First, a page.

July/Aug
GAMS preview, 2018 Mid-Year Report, EAM and Safety
June 2018
2018 Lubrication Guide, Motor and maintenance management, Control system migration
May 2018
Electrical standards, robots and Lean manufacturing, and how an aluminum packaging plant is helping community growth.
April 2018
2017 Product of the Year winners, retrofitting a press, IMTS and Hannover Messe preview, natural refrigerants, testing steam traps
August 2018
SCADA standardization, capital expenditures, data-driven drilling and execution
June 2018
Machine learning, produced water benefits, programming cavity pumps
April 2018
ROVs, rigs, and the real time; wellsite valve manifolds; AI on a chip; analytics use for pipelines
Spring 2018
Burners for heat-treating furnaces, CHP, dryers, gas humidification, and more
August 2018
Choosing an automation controller, Lean manufacturing
February 2018
Setting internal automation standards

Annual Salary Survey

After two years of economic concerns, manufacturing leaders once again have homed in on the single biggest issue facing their operations:

It's the workers—or more specifically, the lack of workers.

The 2017 Plant Engineering Salary Survey looks at not just what plant managers make, but what they think. As they look across their plants today, plant managers say they don’t have the operational depth to take on the new technologies and new challenges of global manufacturing.

Read more: 2017 Salary Survey

The Maintenance and Reliability Coach's blog
Maintenance and reliability tips and best practices from the maintenance and reliability coaches at Allied Reliability Group.
One Voice for Manufacturing
The One Voice for Manufacturing blog reports on federal public policy issues impacting the manufacturing sector. One Voice is a joint effort by the National Tooling and Machining...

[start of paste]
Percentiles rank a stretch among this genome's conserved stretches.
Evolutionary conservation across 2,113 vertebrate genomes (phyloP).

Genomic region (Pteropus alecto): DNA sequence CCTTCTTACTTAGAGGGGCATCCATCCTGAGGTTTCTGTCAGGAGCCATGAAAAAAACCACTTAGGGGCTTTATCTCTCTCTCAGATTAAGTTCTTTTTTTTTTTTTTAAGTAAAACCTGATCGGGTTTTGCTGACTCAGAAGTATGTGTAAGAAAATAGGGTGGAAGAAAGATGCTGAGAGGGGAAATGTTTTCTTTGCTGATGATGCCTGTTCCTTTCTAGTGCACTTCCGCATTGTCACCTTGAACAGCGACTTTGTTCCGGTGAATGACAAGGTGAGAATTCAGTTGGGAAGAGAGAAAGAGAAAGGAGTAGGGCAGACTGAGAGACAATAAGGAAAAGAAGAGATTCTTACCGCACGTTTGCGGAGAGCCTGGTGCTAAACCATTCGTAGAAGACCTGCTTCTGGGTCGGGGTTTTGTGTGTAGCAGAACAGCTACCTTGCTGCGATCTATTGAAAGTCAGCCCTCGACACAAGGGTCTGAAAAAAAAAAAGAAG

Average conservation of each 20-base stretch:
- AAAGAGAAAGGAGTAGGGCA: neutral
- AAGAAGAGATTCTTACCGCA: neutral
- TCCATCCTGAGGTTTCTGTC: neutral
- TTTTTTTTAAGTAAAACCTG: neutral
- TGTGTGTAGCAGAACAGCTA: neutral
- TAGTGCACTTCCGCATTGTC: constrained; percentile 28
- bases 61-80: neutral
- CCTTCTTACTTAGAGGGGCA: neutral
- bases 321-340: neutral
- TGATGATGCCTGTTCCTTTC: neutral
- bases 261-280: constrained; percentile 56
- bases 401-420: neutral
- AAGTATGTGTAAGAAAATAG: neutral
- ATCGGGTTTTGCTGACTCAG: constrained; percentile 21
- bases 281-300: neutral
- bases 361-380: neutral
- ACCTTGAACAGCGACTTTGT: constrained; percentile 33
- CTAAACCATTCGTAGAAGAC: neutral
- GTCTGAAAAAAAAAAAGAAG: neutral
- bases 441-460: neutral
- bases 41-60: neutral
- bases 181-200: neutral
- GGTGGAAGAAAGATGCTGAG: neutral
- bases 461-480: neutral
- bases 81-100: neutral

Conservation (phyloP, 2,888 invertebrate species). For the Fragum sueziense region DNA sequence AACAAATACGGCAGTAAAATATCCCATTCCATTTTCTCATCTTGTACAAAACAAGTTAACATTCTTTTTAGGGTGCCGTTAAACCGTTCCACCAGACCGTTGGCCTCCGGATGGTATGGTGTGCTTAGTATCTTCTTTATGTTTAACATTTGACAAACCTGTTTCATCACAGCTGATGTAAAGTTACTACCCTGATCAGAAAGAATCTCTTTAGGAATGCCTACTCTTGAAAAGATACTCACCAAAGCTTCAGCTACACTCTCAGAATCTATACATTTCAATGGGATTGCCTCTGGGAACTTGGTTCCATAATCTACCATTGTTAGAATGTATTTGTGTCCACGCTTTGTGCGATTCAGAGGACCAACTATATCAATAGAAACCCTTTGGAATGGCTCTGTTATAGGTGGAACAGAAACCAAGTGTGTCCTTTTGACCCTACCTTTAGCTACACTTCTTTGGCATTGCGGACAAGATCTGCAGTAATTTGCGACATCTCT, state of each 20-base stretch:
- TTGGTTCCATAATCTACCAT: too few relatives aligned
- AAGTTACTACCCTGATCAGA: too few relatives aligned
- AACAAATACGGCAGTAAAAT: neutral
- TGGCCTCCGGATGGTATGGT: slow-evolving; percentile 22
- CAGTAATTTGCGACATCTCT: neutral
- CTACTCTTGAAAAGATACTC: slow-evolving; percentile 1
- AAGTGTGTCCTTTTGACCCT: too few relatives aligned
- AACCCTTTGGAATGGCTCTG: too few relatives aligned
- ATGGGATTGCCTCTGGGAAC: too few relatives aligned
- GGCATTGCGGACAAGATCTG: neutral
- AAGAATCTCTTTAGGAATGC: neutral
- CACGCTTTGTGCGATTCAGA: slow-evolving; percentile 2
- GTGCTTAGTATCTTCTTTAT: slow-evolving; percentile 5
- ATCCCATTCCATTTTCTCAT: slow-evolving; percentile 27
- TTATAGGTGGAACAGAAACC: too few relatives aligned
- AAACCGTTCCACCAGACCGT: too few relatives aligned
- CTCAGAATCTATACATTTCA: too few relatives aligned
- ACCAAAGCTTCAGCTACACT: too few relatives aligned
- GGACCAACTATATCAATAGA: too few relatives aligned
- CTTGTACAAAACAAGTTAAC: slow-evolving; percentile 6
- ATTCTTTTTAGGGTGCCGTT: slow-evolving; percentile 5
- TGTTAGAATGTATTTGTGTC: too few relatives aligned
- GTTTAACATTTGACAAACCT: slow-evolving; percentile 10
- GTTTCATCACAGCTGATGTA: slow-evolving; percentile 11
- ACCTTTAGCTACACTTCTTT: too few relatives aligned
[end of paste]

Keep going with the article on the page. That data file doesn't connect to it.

The Maintenance and Reliability Professionals Blog
The Society for Maintenance and Reliability Professionals an organization devoted...
Machine Safety
Join this ongoing discussion of machine guarding topics, including solutions assessments, regulatory compliance, gap analysis...
Research Analyst Blog
IMS Research, recently acquired by IHS Inc., is a leading independent supplier of market research and consultancy to the global electronics industry.
Marshall on Maintenance
Maintenance is not optional in manufacturing. It’s a profit center, driving productivity and uptime while reducing overall repair costs.
Lachance on CMMS
The Lachance on CMMS blog is about current maintenance topics. Blogger Paul Lachance is president and chief technology officer for Smartware Group.
Material Handling
This digital report explains how everything from conveyors and robots to automatic picking systems and digital orders have evolved to keep pace with the speed of change in the supply chain.
Electrical Safety Update
This digital report explains how plant engineers need to take greater care when it comes to electrical safety incidents on the plant floor.
IIoT: Machines, Equipment, & Asset Management
Articles in this digital report highlight technologies that enable Industrial Internet of Things, IIoT-related products and strategies.
Randy Steele
Maintenance Manager; California Oils Corp.
Matthew J. Woo, PE, RCDD, LEED AP BD+C
Associate, Electrical Engineering; Wood Harbinger
Randy Oliver
Control Systems Engineer; Robert Bosch Corp.
Data Centers: Impacts of Climate and Cooling Technology
This course focuses on climate analysis, appropriateness of cooling system selection, and combining cooling systems.
Safety First: Arc Flash 101
This course will help identify and reveal electrical hazards and identify the solutions to implementing and maintaining a safe work environment.
Critical Power: Hospital Electrical Systems
This course explains how maintaining power and communication systems through emergency power-generation systems is critical.
click me